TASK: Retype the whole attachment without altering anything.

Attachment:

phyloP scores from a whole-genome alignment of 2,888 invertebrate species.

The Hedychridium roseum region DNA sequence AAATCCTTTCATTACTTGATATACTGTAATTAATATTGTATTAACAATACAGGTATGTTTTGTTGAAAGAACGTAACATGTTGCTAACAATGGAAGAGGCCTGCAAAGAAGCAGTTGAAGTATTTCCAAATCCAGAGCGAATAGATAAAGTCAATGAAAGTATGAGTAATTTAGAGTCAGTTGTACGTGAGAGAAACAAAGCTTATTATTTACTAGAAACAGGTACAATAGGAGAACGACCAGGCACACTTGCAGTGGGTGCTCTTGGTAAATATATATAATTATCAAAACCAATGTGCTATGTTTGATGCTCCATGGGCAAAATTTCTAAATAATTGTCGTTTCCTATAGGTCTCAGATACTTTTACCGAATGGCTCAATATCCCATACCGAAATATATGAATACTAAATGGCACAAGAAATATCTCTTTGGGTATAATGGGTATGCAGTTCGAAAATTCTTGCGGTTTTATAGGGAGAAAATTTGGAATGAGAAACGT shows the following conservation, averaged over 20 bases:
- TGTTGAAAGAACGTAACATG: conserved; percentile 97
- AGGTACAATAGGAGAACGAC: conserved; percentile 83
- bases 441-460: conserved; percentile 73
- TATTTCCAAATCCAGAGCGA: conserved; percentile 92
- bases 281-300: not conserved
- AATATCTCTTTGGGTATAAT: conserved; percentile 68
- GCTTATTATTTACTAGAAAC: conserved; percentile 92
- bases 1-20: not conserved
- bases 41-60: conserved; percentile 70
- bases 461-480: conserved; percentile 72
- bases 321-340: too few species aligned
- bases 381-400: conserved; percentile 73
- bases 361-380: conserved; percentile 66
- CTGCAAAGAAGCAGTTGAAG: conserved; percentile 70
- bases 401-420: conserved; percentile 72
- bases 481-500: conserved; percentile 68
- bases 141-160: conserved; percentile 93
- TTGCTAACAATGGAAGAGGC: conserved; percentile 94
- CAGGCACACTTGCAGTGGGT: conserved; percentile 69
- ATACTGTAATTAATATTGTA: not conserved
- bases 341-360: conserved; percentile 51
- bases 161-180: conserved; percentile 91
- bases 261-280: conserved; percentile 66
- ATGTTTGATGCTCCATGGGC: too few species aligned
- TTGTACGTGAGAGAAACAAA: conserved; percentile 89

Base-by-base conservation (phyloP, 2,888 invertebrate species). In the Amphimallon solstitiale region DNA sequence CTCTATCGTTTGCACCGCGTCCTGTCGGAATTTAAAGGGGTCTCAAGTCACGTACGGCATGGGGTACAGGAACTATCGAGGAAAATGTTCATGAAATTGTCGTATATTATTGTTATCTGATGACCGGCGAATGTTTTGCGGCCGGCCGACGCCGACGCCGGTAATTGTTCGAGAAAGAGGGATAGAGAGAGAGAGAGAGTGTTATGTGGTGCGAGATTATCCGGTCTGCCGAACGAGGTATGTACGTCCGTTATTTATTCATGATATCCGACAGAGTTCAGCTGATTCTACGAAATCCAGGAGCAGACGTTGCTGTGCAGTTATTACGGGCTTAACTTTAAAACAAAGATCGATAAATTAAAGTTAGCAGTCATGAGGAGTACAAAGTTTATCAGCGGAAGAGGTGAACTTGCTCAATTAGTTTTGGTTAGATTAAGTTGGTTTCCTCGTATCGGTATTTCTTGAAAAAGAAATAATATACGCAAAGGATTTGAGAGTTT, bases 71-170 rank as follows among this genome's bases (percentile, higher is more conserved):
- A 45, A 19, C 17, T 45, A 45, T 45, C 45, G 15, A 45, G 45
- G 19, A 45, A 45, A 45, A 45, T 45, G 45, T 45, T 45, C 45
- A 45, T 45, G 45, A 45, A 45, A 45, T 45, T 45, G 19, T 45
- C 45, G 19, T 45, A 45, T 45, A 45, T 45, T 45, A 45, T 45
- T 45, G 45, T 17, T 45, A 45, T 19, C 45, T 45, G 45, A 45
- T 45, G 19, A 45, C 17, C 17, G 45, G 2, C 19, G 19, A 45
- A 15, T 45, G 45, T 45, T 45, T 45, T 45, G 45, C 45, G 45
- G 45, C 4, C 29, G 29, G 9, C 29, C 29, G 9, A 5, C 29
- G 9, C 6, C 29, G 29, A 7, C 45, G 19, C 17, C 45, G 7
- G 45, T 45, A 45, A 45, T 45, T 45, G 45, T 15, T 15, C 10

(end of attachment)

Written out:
phyloP scores from a whole-genome alignment of 2,888 invertebrate species.

The Hedychridium roseum region DNA sequence AAATCCTTTCATTACTTGATATACTGTAATTAATATTGTATTAACAATACAGGTATGTTTTGTTGAAAGAACGTAACATGTTGCTAACAATGGAAGAGGCCTGCAAAGAAGCAGTTGAAGTATTTCCAAATCCAGAGCGAATAGATAAAGTCAATGAAAGTATGAGTAATTTAGAGTCAGTTGTACGTGAGAGAAACAAAGCTTATTATTTACTAGAAACAGGTACAATAGGAGAACGACCAGGCACACTTGCAGTGGGTGCTCTTGGTAAATATATATAATTATCAAAACCAATGTGCTATGTTTGATGCTCCATGGGCAAAATTTCTAAATAATTGTCGTTTCCTATAGGTCTCAGATACTTTTACCGAATGGCTCAATATCCCATACCGAAATATATGAATACTAAATGGCACAAGAAATATCTCTTTGGGTATAATGGGTATGCAGTTCGAAAATTCTTGCGGTTTTATAGGGAGAAAATTTGGAATGAGAAACGT shows the following conservation, averaged over 20 bases:
- TGTTGAAAGAACGTAACATG: conserved; percentile 97
- AGGTACAATAGGAGAACGAC: conserved; percentile 83
- bases 441-460: conserved; percentile 73
- TATTTCCAAATCCAGAGCGA: conserved; percentile 92
- bases 281-300: not conserved
- AATATCTCTTTGGGTATAAT: conserved; percentile 68
- GCTTATTATTTACTAGAAAC: conserved; percentile 92
- bases 1-20: not conserved
- bases 41-60: conserved; percentile 70
- bases 461-480: conserved; percentile 72
- bases 321-340: too few species aligned
- bases 381-400: conserved; percentile 73
- bases 361-380: conserved; percentile 66
- CTGCAAAGAAGCAGTTGAAG: conserved; percentile 70
- bases 401-420: conserved; percentile 72
- bases 481-500: conserved; percentile 68
- bases 141-160: conserved; percentile 93
- TTGCTAACAATGGAAGAGGC: conserved; percentile 94
- CAGGCACACTTGCAGTGGGT: conserved; percentile 69
- ATACTGTAATTAATATTGTA: not conserved
- bases 341-360: conserved; percentile 51
- bases 161-180: conserved; percentile 91
- bases 261-280: conserved; percentile 66
- ATGTTTGATGCTCCATGGGC: too few species aligned
- TTGTACGTGAGAGAAACAAA: conserved; percentile 89

Base-by-base conservation (phyloP, 2,888 invertebrate species). In the Amphimallon solstitiale region DNA sequence CTCTATCGTTTGCACCGCGTCCTGTCGGAATTTAAAGGGGTCTCAAGTCACGTACGGCATGGGGTACAGGAACTATCGAGGAAAATGTTCATGAAATTGTCGTATATTATTGTTATCTGATGACCGGCGAATGTTTTGCGGCCGGCCGACGCCGACGCCGGTAATTGTTCGAGAAAGAGGGATAGAGAGAGAGAGAGAGTGTTATGTGGTGCGAGATTATCCGGTCTGCCGAACGAGGTATGTACGTCCGTTATTTATTCATGATATCCGACAGAGTTCAGCTGATTCTACGAAATCCAGGAGCAGACGTTGCTGTGCAGTTATTACGGGCTTAACTTTAAAACAAAGATCGATAAATTAAAGTTAGCAGTCATGAGGAGTACAAAGTTTATCAGCGGAAGAGGTGAACTTGCTCAATTAGTTTTGGTTAGATTAAGTTGGTTTCCTCGTATCGGTATTTCTTGAAAAAGAAATAATATACGCAAAGGATTTGAGAGTTT, bases 71-170 rank as follows among this genome's bases (percentile, higher is more conserved):
- A 45, A 19, C 17, T 45, A 45, T 45, C 45, G 15, A 45, G 45
- G 19, A 45, A 45, A 45, A 45, T 45, G 45, T 45, T 45, C 45
- A 45, T 45, G 45, A 45, A 45, A 45, T 45, T 45, G 19, T 45
- C 45, G 19, T 45, A 45, T 45, A 45, T 45, T 45, A 45, T 45
- T 45, G 45, T 17, T 45, A 45, T 19, C 45, T 45, G 45, A 45
- T 45, G 19, A 45, C 17, C 17, G 45, G 2, C 19, G 19, A 45
- A 15, T 45, G 45, T 45, T 45, T 45, T 45, G 45, C 45, G 45
- G 45, C 4, C 29, G 29, G 9, C 29, C 29, G 9, A 5, C 29
- G 9, C 6, C 29, G 29, A 7, C 45, G 19, C 17, C 45, G 7
- G 45, T 45, A 45, A 45, T 45, T 45, G 45, T 15, T 15, C 10